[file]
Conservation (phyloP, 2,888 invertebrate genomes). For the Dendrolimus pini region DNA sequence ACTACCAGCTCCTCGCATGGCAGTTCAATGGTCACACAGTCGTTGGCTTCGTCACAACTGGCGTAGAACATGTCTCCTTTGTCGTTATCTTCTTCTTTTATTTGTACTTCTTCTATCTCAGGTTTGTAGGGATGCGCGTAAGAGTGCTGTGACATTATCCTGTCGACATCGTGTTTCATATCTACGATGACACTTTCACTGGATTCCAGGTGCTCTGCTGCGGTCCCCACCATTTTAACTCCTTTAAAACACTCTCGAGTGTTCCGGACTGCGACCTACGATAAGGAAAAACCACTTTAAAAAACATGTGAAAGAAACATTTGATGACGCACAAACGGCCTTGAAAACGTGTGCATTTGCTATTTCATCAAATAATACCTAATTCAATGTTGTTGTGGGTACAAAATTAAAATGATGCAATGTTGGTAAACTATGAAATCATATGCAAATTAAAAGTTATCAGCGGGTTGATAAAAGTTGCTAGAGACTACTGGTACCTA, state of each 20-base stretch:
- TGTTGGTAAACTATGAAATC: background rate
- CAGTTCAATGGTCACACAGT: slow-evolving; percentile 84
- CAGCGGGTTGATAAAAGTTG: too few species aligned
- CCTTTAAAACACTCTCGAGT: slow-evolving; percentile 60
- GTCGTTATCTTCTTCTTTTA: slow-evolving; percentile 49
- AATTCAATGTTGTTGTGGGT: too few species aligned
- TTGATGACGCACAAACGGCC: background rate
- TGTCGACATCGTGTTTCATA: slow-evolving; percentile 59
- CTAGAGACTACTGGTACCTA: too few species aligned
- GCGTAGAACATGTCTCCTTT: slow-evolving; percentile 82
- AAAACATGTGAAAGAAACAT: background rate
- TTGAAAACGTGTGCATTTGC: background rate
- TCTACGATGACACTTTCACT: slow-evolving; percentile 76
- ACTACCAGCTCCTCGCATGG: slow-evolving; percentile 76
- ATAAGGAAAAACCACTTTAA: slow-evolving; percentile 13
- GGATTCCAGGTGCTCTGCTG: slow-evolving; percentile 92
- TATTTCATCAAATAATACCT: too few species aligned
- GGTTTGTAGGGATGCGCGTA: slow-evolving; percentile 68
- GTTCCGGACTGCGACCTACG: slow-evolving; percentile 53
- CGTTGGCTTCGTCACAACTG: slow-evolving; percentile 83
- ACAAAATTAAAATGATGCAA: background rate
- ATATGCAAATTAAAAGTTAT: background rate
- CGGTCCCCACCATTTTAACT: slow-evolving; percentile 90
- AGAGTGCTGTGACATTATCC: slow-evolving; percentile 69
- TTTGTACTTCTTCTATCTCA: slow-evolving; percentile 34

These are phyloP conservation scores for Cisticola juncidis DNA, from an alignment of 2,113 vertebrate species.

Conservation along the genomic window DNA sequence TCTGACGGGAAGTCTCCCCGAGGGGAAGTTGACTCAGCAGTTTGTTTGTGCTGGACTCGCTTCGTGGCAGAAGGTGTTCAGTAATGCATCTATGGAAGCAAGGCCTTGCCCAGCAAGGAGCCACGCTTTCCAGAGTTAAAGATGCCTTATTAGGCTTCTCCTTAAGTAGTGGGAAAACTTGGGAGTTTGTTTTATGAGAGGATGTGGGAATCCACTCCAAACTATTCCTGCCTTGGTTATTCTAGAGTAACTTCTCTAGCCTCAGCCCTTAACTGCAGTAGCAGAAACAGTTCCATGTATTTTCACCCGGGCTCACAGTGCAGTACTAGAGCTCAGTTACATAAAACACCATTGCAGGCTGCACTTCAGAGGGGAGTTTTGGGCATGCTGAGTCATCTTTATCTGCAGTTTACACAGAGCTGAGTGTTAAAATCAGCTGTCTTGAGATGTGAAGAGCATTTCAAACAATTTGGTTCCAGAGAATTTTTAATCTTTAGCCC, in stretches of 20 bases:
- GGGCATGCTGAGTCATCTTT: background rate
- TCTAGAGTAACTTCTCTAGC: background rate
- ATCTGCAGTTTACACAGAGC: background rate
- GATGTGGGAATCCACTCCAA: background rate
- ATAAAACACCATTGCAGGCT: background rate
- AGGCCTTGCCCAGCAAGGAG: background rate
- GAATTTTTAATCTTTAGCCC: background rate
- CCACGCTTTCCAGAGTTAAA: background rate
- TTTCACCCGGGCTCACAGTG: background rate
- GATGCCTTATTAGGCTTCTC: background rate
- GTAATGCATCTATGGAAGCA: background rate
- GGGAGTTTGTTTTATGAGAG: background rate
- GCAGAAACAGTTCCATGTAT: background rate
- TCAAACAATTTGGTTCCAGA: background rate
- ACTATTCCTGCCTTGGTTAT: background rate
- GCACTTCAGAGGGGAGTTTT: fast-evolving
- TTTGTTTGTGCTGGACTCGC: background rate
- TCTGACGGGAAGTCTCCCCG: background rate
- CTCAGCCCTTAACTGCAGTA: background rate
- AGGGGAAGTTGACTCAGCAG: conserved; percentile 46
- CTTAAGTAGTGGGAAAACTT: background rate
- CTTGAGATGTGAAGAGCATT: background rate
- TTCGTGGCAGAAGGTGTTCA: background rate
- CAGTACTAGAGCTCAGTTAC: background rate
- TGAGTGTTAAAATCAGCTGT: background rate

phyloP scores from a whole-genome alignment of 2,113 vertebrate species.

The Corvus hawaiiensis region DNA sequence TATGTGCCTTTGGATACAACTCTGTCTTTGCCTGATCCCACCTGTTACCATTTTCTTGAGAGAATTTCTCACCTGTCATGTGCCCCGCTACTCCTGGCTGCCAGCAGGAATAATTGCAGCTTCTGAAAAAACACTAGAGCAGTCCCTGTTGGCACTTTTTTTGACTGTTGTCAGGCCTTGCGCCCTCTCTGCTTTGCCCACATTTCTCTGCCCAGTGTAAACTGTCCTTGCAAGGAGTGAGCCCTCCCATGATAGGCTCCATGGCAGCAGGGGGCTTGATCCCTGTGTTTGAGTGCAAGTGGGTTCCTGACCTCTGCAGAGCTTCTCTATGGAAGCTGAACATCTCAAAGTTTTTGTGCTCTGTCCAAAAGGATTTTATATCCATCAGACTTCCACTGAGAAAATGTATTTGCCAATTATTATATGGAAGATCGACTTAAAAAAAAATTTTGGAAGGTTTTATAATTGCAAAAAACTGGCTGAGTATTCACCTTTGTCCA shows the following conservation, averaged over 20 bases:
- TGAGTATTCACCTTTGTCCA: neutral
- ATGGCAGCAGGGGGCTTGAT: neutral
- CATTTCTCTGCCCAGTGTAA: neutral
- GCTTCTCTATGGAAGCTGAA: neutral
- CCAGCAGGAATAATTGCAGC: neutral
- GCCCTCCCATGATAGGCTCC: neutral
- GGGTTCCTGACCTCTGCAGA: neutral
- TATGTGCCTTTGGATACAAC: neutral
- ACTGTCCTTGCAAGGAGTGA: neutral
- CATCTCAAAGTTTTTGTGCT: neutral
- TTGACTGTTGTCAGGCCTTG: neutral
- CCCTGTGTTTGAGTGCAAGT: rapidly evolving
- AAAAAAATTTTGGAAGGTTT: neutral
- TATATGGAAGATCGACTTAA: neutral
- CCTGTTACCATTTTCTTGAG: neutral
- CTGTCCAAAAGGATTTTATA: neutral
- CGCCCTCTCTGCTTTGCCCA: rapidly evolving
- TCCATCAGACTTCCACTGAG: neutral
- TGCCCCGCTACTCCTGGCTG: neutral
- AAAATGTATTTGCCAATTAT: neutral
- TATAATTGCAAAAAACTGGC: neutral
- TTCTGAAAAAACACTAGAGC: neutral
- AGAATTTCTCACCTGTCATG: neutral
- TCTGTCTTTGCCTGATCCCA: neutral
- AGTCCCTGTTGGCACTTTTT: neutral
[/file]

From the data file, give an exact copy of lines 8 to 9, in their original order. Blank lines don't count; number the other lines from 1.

- TTGATGACGCACAAACGGCC: background rate
- TGTCGACATCGTGTTTCATA: slow-evolving; percentile 59